It is well settled that appellant was not an insurer of Mrs. Telford's safety, but only owed her the duty to exercise ordinary care. See Moss v. Safeway Stores, 5 Cir., 185 F.2d 966, 967; Rogers v. Collier, Tex.Civ.App., 223 S.W.2d 560, 563; Smith v. Safeway Stores, Tex.Civ.App., 167 S.W.2d 1044, 1046; Russell v. Liggett Drug Co., Tex.Civ. App., 153 S.W.2d 231, 233; 100 A.L.R. 744. Furthermore, negligence in this type case is never presumed from the mere fact of accidental injury. Montgomery Ward & Co. v. Sewell, 5 Cir., 205 F.2d 463, 467; Interstate Circuit, Inc., v. Le Normand, 5 Cir., 100 F.2d 160, 161; Wells v. Texas Pacific Coal & Oil Co., 140 Tex. 2, 164 S.W.2d 660, 662.
Appellant insists that the proof is so conclusive of a widespread custom and practice of the use of myco sheen, and its suitability as a nonhazardous floor cleaning substance for stores like its own, that it must be held, as a matter of law, to have discharged its duty to Mrs. Telford by using such product. This contention appears to be a renewal of appellant's insistence, rejected by this Circuit in a recent per curiam decision in a Mississippi myco sheen case, S. H. Kress & Co. v. Handorf, 5 Cir., 234 F.2d 526, wherein the evidence was held sufficient to raise an issue of negligence for the jury. We now reaffirm our tacit holding in the Handorf case, supra, that the proven custom of using myco sheen for such purpose, no matter how widespread, is not conclusive against a finding of negligence, if that finding is supported by evidence from which a jury might reasonably have inferred either that it was unsuitable for use on the particular floor, or that it was improperly applied or negligently maintained. See S. S. Kresge Co. v. Holland, 6 Cir., 158 F.2d 495, 498. While such evidence was admissible on the issue of whether appellant had exercised ordinary care in the selection of such a product, it was not controlling. As Mr. Justice Holmes stated many years ago in Texas & Pacific Ry. Co. v. Behymer, 189 U.S. 468, 470, 23 S. Ct. 622, 623, 47 L. Ed. 905, "What usually is done may be evidence of what ought to be done, but what ought to be done is fixed by a standard of reasonable prudence, whether it usually is complied with or not." Williams v. Atlantic Coast Line R. Co., 5 Cir., 190 F.2d 744, 747; Great A. & P. Tea Co. v. Garner, Tex.Civ.App., 170 S.W.2d 502, 505; 65 C.J.S. Negligence, § 232, p. 1047 et seq.; 38 Am.Jur., Negligence, § 34, p. 679 et seq.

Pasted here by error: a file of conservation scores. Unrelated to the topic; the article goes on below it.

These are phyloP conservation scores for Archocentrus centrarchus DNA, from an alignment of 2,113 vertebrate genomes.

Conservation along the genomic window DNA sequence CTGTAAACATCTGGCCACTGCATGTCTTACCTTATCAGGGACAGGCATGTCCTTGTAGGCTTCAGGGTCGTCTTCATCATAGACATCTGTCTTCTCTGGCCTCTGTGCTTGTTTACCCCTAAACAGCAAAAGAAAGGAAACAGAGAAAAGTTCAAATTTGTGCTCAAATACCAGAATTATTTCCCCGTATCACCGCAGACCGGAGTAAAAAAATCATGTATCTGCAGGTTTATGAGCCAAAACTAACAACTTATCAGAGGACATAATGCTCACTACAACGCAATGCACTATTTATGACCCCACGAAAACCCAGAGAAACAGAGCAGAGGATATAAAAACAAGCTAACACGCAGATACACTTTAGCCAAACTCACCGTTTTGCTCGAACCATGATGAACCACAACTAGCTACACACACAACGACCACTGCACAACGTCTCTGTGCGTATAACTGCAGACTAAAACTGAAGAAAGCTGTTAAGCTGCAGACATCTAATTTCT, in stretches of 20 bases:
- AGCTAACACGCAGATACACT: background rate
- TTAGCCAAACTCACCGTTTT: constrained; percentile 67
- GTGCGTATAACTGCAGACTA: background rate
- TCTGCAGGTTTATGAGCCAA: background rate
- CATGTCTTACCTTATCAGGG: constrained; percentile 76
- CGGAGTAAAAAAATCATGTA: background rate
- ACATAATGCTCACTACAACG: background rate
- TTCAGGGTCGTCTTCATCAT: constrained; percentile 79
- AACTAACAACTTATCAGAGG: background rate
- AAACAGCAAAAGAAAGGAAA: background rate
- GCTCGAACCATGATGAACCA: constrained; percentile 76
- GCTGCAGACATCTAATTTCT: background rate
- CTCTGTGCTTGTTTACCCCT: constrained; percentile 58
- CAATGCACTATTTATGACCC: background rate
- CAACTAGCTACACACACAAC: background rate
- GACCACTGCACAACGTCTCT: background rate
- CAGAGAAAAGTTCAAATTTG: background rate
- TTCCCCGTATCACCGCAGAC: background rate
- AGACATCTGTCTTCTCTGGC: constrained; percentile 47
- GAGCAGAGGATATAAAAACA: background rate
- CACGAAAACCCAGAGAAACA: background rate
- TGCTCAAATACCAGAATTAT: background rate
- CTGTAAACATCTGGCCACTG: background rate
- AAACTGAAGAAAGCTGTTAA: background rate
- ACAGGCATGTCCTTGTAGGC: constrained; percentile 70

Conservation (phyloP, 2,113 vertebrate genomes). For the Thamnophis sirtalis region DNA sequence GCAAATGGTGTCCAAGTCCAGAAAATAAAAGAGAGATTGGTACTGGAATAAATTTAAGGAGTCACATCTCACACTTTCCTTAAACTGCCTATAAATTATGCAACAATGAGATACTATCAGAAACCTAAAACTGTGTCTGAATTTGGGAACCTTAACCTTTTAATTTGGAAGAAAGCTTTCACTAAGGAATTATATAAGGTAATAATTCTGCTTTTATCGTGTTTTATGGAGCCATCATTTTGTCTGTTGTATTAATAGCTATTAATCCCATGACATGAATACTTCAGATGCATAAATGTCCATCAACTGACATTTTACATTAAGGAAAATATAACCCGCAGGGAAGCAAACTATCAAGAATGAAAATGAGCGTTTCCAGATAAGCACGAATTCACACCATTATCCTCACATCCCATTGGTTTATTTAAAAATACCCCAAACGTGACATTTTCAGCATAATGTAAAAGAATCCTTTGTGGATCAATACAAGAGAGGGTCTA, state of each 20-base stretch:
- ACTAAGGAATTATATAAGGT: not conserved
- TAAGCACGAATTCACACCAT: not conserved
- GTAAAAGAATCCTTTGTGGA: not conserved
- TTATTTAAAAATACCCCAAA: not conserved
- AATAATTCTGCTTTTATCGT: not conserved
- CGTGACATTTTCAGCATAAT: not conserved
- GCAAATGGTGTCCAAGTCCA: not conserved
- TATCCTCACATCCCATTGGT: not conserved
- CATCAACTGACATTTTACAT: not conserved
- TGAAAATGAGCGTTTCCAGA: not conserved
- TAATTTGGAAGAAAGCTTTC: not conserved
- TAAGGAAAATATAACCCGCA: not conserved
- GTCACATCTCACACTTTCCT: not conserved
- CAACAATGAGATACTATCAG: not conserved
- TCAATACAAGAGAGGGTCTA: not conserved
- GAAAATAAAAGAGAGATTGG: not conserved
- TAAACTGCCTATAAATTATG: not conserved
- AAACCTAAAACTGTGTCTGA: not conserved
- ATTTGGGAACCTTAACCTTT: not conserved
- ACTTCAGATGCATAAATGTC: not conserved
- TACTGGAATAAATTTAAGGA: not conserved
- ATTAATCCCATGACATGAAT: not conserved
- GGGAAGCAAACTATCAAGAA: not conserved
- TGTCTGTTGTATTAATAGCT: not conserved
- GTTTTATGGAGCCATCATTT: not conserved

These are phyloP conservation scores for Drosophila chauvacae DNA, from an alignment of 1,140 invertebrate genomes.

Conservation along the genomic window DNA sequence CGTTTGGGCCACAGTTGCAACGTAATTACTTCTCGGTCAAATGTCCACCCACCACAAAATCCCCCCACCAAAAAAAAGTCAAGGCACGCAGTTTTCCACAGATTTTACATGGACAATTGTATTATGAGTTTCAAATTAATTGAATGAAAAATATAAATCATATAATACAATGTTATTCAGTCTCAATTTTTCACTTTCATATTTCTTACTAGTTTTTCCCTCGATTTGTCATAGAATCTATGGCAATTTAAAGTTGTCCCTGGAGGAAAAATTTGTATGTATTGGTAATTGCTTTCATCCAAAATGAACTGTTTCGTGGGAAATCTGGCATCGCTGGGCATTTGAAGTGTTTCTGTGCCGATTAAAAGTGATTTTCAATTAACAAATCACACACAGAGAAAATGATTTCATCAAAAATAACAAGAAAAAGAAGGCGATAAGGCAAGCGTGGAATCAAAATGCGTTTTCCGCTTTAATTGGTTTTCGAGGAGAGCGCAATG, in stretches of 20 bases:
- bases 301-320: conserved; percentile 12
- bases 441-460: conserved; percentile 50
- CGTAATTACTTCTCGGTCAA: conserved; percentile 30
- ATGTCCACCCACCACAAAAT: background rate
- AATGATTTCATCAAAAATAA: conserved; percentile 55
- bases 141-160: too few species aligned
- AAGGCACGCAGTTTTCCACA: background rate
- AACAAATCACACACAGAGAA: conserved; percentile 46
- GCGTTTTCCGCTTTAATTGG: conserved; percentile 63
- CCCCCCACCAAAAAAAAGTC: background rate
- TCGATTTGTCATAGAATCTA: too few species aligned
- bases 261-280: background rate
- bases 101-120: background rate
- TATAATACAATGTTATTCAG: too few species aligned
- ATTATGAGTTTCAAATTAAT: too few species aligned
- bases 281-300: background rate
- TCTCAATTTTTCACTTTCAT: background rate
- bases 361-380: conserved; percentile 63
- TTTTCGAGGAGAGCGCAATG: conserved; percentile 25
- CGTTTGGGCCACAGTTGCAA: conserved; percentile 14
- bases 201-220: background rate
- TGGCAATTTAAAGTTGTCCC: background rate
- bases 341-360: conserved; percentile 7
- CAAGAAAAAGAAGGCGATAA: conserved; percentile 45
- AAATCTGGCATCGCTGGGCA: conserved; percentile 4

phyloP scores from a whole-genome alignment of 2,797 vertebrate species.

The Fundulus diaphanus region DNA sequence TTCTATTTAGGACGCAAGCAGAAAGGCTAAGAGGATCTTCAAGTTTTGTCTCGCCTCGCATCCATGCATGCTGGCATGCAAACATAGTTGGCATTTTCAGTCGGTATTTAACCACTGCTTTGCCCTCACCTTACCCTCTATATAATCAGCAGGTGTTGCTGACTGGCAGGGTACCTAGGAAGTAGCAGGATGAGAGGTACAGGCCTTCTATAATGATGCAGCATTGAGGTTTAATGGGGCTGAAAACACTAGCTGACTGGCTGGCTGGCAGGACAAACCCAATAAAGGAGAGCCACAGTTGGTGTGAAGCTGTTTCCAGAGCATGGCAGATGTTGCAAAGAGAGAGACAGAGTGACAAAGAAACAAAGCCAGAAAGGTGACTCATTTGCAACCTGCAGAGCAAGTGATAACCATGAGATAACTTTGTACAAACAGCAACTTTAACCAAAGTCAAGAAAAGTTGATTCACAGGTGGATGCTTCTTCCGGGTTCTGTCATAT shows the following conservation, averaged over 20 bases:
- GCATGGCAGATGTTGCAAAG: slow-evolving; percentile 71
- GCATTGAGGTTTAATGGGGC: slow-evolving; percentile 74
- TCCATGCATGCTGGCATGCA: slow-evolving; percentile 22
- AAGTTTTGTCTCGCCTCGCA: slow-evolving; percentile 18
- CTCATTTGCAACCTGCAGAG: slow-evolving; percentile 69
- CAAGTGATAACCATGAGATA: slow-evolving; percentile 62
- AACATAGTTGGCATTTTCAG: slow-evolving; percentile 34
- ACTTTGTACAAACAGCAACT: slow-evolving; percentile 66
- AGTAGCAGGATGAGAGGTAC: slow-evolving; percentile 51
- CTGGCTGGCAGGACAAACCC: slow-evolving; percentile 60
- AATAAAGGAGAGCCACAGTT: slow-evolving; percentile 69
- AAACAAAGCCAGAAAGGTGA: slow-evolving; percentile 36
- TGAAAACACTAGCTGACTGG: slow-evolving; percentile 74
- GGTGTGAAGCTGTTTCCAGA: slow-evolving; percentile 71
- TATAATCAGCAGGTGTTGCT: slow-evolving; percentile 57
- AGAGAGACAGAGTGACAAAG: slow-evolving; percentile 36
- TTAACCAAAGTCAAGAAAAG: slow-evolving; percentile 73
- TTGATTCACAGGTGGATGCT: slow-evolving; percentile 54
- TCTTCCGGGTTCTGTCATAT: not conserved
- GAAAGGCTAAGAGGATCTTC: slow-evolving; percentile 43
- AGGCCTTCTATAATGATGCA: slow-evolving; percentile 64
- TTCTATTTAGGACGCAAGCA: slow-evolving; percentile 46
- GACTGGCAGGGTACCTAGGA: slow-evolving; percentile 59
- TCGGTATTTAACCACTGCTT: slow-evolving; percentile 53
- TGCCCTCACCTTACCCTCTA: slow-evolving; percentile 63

In the light of our résumé of the entire testimony, and the above stated principles, we have no difficulty in concluding that a jury question was presented on the issue of whether myco sheen was negligently applied, so as to create a condition causing Mrs. Telford's injury. Surface v. Safeway Stores, 8 Cir., 169 F.2d 937, 941. True, there was also convincing testimony from which the jury might have found otherwise, just as the Eighth Circuit noted in the case last cited, but the fact remains that the jury chose to believe that testimony which tends to support the verdict, and that was its prerogative.
Mrs. Telford's medical expenses were stipulated by counsel upon the trial, and the permanent nature of her disability is not here contested. For this reason, appellant makes no complaint that the damages awarded were excessive, but as previously noted, insists only that no actionable negligence was proved
Apparently, none of the physical exhibits were designated for inclusion in the record or transmission to this Court as an aid in the consideration of the appeal, though it seems to us they must have appreciably affected the jury's consideration of the negligence issue below